An additional $900 billion was spent on online shopping around the world in 2020 as COVID-19 kept shoppers at home and pushed them to purchase everything from groceries to gardening supplies through e-commerce.
About 20 to 30% of the pandemic-induced digital consumption change should be irreversible, according to Mastercard's Recovery Insights: Commerce E-volution, which analyzed anonymized data from the payment network.
"While consumers were stuck at home, their dollars traveled far and wide thanks to e-commerce,” said Bricklin Dwyer, Mastercard chief economist and director of the Mastercard Institute. "Our analysis shows that even the smallest businesses see gains when they shift to digital."
Economies that were more advanced in terms of digital technology before the pandemic saw greater domestic gains that were likely more permanent, compared with countries with less e-commerce share before the crisis, according to the report. The strongest areas in terms of e-commerce adoption have been in the Asia Pacific, North America and Europe.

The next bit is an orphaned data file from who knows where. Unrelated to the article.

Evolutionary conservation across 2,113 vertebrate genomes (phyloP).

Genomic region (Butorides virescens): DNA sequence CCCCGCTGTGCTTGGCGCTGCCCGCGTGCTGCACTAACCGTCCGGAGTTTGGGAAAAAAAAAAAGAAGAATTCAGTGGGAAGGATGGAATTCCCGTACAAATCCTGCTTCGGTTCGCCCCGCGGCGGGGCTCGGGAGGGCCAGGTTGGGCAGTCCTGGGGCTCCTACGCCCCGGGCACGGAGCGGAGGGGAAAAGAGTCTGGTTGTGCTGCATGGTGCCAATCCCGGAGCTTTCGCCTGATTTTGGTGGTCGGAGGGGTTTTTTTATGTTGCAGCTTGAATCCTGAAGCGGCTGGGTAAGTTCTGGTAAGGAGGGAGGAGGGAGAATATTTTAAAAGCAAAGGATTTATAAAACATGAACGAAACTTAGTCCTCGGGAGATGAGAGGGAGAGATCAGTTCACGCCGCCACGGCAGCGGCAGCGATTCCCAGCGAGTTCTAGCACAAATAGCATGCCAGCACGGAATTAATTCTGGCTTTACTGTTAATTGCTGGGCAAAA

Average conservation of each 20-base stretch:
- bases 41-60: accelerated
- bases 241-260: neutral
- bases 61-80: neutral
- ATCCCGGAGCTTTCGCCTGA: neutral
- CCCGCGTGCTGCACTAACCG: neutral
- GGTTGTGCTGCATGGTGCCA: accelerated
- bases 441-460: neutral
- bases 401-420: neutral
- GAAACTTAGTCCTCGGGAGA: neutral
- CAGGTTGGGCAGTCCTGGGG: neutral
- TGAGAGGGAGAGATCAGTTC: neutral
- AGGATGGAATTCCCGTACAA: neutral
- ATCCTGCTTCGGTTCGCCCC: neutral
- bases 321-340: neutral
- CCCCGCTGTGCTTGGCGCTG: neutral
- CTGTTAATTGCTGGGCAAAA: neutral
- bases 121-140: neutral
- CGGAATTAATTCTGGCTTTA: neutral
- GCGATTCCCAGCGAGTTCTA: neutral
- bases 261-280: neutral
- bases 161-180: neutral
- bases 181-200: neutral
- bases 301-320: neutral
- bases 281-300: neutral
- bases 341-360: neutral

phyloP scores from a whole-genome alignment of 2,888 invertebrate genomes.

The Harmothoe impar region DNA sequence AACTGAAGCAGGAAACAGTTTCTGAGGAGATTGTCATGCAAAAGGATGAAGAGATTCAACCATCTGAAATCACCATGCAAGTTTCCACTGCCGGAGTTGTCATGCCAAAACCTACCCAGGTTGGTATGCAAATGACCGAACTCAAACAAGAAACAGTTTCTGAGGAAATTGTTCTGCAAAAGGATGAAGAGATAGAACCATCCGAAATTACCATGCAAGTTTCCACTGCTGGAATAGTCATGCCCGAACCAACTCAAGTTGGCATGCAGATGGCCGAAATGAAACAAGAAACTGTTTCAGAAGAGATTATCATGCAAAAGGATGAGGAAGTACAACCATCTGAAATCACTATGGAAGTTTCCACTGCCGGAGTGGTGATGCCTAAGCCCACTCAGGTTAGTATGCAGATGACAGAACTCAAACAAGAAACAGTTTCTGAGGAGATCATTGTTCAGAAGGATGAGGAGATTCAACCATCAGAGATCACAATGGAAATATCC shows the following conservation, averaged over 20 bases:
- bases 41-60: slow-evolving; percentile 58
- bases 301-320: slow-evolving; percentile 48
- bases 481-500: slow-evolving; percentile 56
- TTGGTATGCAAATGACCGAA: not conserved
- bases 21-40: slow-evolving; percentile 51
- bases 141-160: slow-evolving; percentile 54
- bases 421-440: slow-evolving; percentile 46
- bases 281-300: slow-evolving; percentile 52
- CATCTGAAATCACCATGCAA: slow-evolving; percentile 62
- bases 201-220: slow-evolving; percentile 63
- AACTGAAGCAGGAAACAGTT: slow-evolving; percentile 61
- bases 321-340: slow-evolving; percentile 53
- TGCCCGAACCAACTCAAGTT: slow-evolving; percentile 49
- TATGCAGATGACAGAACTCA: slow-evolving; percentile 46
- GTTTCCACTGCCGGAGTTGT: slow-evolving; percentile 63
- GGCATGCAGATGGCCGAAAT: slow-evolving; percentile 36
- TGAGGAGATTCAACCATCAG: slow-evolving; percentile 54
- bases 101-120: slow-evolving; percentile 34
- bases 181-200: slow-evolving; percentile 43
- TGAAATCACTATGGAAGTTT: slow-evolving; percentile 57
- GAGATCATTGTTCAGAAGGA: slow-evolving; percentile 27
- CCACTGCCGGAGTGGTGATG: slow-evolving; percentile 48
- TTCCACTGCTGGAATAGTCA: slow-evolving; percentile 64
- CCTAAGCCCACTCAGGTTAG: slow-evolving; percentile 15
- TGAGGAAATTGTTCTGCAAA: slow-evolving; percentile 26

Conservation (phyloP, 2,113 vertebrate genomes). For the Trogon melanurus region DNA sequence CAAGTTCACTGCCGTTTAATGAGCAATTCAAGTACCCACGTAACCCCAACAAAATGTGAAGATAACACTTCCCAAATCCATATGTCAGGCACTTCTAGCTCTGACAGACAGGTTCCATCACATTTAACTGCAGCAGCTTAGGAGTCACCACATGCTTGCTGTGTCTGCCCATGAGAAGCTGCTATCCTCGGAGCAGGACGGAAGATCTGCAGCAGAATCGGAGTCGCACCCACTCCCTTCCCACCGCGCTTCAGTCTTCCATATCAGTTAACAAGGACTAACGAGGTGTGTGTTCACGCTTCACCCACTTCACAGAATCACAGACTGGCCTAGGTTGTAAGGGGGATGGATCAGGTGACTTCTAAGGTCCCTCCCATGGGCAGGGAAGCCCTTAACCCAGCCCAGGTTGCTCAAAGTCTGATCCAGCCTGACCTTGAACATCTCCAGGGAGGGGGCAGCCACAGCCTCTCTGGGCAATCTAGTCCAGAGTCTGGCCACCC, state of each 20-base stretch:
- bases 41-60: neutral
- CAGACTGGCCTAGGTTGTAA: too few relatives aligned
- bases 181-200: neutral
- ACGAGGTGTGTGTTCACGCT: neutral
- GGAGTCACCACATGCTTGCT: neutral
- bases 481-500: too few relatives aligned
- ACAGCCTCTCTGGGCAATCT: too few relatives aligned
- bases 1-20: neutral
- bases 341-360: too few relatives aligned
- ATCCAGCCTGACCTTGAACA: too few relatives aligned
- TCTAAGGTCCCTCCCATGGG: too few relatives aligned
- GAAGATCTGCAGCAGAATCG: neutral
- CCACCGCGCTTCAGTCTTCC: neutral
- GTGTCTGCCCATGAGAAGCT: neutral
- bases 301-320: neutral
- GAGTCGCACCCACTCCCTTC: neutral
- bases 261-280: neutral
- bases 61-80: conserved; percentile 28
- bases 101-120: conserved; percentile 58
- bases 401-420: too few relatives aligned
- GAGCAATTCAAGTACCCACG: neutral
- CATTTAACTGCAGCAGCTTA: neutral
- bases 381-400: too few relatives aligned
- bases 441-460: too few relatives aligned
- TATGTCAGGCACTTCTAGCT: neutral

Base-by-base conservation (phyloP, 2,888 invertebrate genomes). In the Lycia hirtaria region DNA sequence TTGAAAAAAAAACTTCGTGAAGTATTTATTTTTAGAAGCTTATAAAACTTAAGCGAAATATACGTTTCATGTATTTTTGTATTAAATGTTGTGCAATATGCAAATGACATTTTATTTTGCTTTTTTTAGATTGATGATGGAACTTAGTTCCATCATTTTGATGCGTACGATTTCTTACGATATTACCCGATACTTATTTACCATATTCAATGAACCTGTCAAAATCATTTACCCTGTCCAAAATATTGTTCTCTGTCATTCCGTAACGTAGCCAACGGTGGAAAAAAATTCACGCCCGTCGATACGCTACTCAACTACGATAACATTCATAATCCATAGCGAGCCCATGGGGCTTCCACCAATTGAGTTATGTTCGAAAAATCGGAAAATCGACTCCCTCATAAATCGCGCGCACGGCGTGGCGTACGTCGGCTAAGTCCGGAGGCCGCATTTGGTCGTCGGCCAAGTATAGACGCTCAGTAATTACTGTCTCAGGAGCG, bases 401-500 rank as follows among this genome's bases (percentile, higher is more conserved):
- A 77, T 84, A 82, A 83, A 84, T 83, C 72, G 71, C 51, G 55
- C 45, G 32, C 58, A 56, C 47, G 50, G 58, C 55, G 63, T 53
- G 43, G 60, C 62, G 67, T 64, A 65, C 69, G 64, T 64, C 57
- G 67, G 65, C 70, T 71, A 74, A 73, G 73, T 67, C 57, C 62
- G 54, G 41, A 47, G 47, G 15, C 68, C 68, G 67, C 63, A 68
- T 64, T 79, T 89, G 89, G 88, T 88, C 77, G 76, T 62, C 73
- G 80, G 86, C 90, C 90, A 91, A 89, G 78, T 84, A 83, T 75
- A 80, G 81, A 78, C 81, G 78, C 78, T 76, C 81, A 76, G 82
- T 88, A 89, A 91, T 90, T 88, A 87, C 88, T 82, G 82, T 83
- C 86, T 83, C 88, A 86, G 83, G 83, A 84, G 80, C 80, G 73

Essential retail industries, which had the least digital share of market adjustment before the recession, saw some of the largest benefits as consumers adapted to new realities. About 70% to 80% of food e-commerce growth should remain with the new consumer habits, the report said.
COVID-19 also helped accelerate the transition from cash to electronic payments. Noncash payments in brick-and-mortar retail stores rose by an additional 2.5 percentage points on top of the usual shift to electronic payments, the report said. This sped up the shift from cash to electronic payments by a full year.